On September 26th, 2014, a group of 43 male students went missing in the town of Iguala, Guerrero, Mexico, as they were traveling to a protest. Almost exactly a year later, the students remain missing and the only clue about their fate is the clear involvement of both the local police and the crime syndicate labeled “Guerreros Unidos”. This incident reignited the furor of both local and international media that question the state of Mexico’s democracy (Martínez Ahrens), along with experts that confirm democracy, expressed in the freedom of the press and the civilians, is in critical condition (Freedom House).
There are allegedly two causes for this state of democracy. The first is the institutionalized system of government that is about a decade shy of becoming a century old. It was developed and fortified over a 71-year period in which the Partido Revolucionario Institucional (PRI) held an autocratic control of the “democratic” elections of the nation. The second is the widespread presence of organized crime in the Federal state, especially the rural areas (like Iguala), which terrorizes the civilians, intimidates or controls the local governments, and runs the economy of many poor towns.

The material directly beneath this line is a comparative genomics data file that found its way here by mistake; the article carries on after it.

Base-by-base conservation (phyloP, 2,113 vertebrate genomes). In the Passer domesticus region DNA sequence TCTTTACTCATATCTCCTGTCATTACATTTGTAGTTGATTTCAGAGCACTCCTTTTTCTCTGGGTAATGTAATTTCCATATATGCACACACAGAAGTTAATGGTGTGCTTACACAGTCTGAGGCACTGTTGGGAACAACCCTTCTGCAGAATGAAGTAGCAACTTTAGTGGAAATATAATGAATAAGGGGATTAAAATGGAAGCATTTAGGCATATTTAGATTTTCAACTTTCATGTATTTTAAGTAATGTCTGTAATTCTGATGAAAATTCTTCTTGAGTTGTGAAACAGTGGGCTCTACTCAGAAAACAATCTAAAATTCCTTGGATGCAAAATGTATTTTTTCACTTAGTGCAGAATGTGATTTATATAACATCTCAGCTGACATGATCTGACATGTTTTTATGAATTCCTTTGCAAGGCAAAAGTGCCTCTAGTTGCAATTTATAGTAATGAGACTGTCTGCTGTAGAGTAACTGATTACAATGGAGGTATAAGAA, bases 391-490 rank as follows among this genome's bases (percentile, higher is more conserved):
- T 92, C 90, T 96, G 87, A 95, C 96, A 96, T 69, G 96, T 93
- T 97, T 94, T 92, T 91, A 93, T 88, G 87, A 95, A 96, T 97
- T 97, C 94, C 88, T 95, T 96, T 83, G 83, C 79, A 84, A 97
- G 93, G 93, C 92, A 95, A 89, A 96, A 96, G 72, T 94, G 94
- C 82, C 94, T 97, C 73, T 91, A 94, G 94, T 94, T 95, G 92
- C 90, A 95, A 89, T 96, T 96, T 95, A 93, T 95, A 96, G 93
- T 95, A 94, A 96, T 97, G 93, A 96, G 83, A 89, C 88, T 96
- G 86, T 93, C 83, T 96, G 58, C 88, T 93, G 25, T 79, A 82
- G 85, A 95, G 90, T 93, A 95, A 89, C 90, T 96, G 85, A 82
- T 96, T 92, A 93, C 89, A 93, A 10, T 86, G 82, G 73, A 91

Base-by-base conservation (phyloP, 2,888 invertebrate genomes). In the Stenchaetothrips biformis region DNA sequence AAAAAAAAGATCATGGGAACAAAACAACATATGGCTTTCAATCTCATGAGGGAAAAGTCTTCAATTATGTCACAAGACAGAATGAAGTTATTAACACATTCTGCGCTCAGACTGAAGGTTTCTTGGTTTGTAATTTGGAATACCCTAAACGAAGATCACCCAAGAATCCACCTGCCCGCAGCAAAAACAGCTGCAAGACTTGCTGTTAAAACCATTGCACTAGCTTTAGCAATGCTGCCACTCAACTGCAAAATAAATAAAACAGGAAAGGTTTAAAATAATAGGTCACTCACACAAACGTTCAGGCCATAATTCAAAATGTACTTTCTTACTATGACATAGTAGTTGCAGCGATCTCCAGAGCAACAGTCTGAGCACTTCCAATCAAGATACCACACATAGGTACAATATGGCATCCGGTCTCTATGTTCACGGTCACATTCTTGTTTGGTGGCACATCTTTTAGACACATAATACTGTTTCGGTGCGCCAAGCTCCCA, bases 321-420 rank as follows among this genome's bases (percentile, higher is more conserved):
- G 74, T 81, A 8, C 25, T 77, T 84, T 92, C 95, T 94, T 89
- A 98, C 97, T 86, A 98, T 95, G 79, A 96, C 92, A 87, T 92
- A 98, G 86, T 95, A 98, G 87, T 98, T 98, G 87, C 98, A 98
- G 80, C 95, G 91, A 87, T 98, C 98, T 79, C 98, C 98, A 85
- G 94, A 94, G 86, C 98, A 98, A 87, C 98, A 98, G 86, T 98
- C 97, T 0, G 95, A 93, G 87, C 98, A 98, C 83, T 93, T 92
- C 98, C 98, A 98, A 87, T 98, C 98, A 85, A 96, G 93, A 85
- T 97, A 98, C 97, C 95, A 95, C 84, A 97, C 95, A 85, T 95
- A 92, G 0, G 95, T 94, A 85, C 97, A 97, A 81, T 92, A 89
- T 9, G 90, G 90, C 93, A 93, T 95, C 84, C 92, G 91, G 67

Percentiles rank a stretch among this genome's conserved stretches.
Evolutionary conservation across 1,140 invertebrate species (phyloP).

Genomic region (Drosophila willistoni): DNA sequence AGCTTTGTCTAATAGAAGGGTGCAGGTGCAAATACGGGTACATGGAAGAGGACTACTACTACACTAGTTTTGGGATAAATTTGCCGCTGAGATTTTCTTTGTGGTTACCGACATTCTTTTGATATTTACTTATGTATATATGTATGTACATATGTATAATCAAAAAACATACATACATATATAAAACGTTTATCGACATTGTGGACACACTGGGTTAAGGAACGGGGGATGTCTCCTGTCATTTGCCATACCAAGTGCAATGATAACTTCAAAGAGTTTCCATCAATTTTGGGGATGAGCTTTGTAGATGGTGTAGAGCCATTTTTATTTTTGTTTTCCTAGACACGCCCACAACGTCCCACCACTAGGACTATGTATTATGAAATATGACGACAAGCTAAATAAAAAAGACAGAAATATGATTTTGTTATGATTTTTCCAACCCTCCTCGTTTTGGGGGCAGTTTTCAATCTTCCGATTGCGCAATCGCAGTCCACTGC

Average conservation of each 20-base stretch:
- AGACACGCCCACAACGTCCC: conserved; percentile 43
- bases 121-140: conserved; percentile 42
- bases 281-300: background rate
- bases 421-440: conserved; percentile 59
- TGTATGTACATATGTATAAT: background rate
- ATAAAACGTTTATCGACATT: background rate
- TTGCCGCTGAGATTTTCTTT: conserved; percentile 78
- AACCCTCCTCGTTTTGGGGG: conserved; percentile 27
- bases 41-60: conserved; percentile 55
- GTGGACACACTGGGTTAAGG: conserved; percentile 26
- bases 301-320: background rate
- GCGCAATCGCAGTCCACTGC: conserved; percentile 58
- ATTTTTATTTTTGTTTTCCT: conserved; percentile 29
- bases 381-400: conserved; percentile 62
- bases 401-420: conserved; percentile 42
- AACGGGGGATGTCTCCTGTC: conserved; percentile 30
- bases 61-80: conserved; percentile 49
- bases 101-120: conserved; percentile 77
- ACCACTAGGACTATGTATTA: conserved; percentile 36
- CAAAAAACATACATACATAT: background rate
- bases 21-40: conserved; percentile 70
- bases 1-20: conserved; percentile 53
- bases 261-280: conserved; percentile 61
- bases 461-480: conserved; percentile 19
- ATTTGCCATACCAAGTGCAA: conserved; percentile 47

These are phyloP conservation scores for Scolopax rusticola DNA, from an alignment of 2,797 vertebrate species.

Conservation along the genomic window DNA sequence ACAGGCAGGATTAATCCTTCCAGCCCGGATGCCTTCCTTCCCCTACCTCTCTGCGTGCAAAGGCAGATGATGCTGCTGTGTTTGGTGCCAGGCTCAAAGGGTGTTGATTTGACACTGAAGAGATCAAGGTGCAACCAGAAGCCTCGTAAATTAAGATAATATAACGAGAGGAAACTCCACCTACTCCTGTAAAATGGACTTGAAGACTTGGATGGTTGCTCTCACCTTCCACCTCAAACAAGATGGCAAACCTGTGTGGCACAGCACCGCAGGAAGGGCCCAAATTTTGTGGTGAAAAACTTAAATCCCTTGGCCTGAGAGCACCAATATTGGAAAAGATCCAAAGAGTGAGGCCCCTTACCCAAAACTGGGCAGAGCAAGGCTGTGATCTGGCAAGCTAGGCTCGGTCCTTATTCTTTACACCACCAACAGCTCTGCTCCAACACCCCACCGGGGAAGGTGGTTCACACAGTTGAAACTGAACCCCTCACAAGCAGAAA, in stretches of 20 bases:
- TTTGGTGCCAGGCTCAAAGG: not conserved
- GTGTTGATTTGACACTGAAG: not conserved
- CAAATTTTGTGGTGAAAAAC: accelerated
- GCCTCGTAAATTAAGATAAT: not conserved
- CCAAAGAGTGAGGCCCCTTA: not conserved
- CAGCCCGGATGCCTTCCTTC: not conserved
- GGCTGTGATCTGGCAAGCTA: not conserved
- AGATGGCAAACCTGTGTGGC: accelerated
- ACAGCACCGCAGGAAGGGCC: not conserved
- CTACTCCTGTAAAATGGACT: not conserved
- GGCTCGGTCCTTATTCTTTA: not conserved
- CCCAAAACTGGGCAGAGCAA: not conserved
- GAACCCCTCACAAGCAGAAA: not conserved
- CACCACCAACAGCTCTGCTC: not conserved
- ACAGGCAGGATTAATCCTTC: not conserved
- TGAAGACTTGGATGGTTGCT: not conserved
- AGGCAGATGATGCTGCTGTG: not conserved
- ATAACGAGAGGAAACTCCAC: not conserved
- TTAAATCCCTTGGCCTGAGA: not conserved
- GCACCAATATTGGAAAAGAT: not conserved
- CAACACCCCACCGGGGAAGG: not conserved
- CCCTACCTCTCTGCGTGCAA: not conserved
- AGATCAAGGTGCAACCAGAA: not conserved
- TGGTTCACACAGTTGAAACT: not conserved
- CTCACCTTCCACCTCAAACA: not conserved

According to many experts (Shedler, O’Neil et al.) and observing the cases of the countries in the region who also suffer from organized crime, the answer to the situation could rely on plucking out said criminal organizations. According to them, the Constitutional model of organization of Mexico, which strongly reflects the legislative power of the United States (generally agreed among the best of world institutions), would be enough to launch a strong democracy, as long as the fear and effects of organized crime did not exist anymore. I disagree with this opinion. During the second half of the 20th century, PRI utilized its remarkable (in paper) creation to retain national power: the poorly established control of powers disabled the opposition and international entities from protesting the corrupted results of many elections. At the same time, they encouraged nationalist development in the country, which failed subsequently due to their corruption and international market crisis. Mexico would greatly benefit from removing the influence of crime organizations, but democracy would not be consolidated easier just like it isn’t now, and wasn’t in the past. It would require a whole reformation of the State to give democracy a safe development in this nation.
Freedom House: https://freedomhouse.org/report/freedom-net/2014/mexico
Martinez Ahrens, Jan. 04 Oct. 2014. “La Muerte Anda Suelta En Iguala.” El País. Ediciones El País. Web. 28 Sept. 2015.
O’Neil, Patrick H., Karl Fields, and Don Share. 2015. Cases in Comparative Politics. 5th Edition. Norton, W. W. & Company, Inc.
Shedler, Andreas. 2014. “The Criminal Subversion of Mexican Democracy.”Journal of Democracy 25(1). http://www.journalofdemocracy.org/sites/default/files/Schedler-25-1.pdf